Upon the whole, therefore, she found, what has been sometimes found before, that an event to which she had looked forward with impatient desire, did not in taking place, bring all the satisfaction she had promised herself. It was consequently necessary to name some other period for the commencement of actual felicity; to have some other point on which her wishes and hopes might be fixed, and by again enjoying the pleasure of anticipation, console herself for the present, and prepare for another disappointment.
The novel’s opening sentence is one of the most celebrated in English literature. It alerts us, quite subtly, to Austen’s powers of irony. ‘It is a truth universally acknowledged,’ she writes, ‘that a single man in possession of a good fortune, must be in want of a wife.’ This seems straightforward, but ought to prompt two questions: is this alleged ‘truth’ really acknowledged ‘universally’, and ‘must’ an affluent man always be ‘in want of a wife’? Austen is not endorsing the view that all affluent men should marry; instead she gently mocks the notion that there can be universal truths, and at the same time she mocks the shallowness of her contemporaries.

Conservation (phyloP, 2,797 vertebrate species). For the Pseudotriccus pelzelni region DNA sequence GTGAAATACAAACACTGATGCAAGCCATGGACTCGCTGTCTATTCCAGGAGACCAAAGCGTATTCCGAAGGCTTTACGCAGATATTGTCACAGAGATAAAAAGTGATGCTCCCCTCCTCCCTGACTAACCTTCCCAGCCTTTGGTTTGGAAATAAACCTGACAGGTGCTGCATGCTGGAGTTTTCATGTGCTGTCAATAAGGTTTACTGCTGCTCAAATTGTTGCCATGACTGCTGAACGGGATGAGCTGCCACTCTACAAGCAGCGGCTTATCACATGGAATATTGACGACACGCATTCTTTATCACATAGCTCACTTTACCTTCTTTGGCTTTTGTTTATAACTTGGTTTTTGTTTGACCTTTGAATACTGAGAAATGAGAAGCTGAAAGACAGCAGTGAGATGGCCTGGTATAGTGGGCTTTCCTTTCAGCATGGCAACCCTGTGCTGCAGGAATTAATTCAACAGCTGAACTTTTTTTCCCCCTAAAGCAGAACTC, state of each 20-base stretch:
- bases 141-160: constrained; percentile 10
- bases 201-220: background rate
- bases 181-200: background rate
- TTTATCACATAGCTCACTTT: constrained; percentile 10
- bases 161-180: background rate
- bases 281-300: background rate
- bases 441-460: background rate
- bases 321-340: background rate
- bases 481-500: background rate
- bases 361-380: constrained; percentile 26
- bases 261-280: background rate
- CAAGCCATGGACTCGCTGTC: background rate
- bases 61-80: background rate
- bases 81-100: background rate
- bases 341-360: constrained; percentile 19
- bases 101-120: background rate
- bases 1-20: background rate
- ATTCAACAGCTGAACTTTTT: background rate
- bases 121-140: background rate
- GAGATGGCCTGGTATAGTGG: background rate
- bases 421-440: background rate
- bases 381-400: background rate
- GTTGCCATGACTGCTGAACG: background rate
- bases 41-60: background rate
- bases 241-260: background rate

The wedding took place; the bride and bridegroom set off for Kent from the church door, and everybody had as much to say or to hear on the subject as usual.